Today we see grumbling at Moses and the LORD take the shape of an ultimatum. The showdown was over the lack of water. Admittedly, that is a major problem. The Israelites were totally dependent on God for direction and for everything else. As today’s collect puts it, they had “no power in themselves to help themselves.” They had no GPS, no map, no AAA, and no portable supplies of food and water. Without God’s providence they would surely die. They were helpless; they knew that and resented it fiercely. But there was more than indignation in their demand, “Give us water to drink!” They were dying of thirst, and they felt betrayed. Their anger was understandable, but their lack of trust was odious. How soon they forgot the crossing of the sea and the escape from their oppressors!    

Now, the setting for this crisis was known as the wilderness of Sin. This was not a reference to the moral condition of the Israelites but to a geographic region containing Mt. Sinai. The text says that they were moving through Sin by stages. This probably means a group at a time, but it might also mean something like, “day by day.” In any event the journey was a process; it didn’t happen all of a sudden. The wilderness of Sin and the wasteland of their sin (lower-case “s”) is a coincidence in the English translation of the passage. However, it is a terrific springboard for the preacher, because the moral fiber of the people is completely unraveled. The Israelites’ behavior is so me-centered, so ungrateful, so focused on their own hungers and thirsts that the term fits. So be it.

Moses, meanwhile, has a summit meeting with the LORD. He was already fed up with his role as front man for the God who recruited him at the burning bush. Like the stiff-necked Israelites, Moses also complains. He says, “What am I supposed to do with these people? They’re going to kill me before long!” And the long-suffering LORD gives him a plan – one that’ll save Moses’ skin and demonstrate God’s power to provide what we need. The LORD tells him to take some elders with him and proceed to the stone formation at Horeb, the holy mountain. Presumably the elders were needed to attest to God’s action, because the people wouldn’t believe a word Moses said. He was instructed to use the rod with which he struck the Nile and rap on the rock at Horeb. The promise is that water would then spring from the rock, and the people’s thirst would be slaked.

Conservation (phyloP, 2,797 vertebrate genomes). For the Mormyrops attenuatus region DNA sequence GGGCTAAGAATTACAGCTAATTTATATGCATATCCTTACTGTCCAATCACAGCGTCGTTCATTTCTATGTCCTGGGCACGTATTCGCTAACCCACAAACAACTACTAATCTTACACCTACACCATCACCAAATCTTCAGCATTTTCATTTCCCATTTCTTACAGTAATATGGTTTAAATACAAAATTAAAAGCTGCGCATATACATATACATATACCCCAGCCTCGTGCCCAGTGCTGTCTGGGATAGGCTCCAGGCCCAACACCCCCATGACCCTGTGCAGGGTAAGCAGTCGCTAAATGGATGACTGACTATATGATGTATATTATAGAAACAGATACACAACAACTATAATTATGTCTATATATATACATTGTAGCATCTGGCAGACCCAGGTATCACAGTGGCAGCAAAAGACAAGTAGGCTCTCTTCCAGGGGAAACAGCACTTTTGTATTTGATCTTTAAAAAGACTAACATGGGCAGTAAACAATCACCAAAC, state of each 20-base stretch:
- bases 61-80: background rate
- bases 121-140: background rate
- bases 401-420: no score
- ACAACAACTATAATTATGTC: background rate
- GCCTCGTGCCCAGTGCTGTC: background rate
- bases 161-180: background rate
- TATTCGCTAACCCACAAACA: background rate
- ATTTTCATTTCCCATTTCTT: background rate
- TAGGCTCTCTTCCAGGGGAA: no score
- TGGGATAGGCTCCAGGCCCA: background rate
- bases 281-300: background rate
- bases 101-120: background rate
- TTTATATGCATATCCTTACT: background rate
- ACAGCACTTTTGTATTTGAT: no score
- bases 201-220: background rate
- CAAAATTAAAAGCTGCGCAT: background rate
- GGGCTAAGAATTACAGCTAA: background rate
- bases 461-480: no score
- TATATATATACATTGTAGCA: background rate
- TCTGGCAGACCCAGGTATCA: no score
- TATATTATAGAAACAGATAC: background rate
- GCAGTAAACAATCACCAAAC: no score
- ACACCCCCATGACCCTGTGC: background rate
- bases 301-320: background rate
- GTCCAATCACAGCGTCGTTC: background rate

Moses called the place of the rock Massah and Meribah, which are Hebrew words for “proof” and “contention,” respectively. He affixed these names to the water source that God offered, forever etching in stone the gauntlet that the people threw down in the wilderness of Sin. God responded with grace, despite the disloyalty and disrespect of the people. The negative names remain, however, “because of the faultfinding of the Israelites, and because they put the LORD to the proof by saying, ‘Is the LORD among us or not?’”[3] 

Their question was childish and impertinent. It was a demand for evidence that God was among them. Nevertheless, their question is one that we recognize, because it is not just an ancient instance of rudeness. The question, “Is the LORD among us or not?” remains fresh and timely. We ourselves may have uttered it in anguish. The question arises for people of faith in times of suffering and loss, crisis and pain. It was the plaintive question raised in the Nazi death camps. It is the question posed whenever a child suffers. It is the question on the lips of those who feel abandoned by all that they’ve believed in, and sense the absence of God when they’ve counted on him to be there in the clutch – to show up on demand like the cavalry to rescue them from danger. In anger and frustration they ask, “Where is God when we need him?” and, “What good is my faith if it doesn’t provide protection for me and my loved ones?”

It is meet and right to raise these questions – especially during Lent, when we devote time to prepare ourselves for the ordeal of Holy Week and the passion of Christ. Jesus himself asked his own version of the question as he was dying on the cross. He cried, “Eloi, Eloi, lama sabachthani?” (“My God, my God, why hast thou forsaken me?”).[4] That is, even Jesus agonized over the feelings of abandonment in the throes of pain. He was one of us, and that meant he felt exposed and lonely in the valley of the shadow of death. If he had experienced crucifixion without suffering torment – mental as well as physical, then he would not have been human, and so would not have been intimately connected to our condition. The Christ would have been an alien being, rather than a flesh-and-blood brother to us all. So it is heartening to know that Jesus shares our perspective as we look for a sign of God’s presence among us in good times and in bad.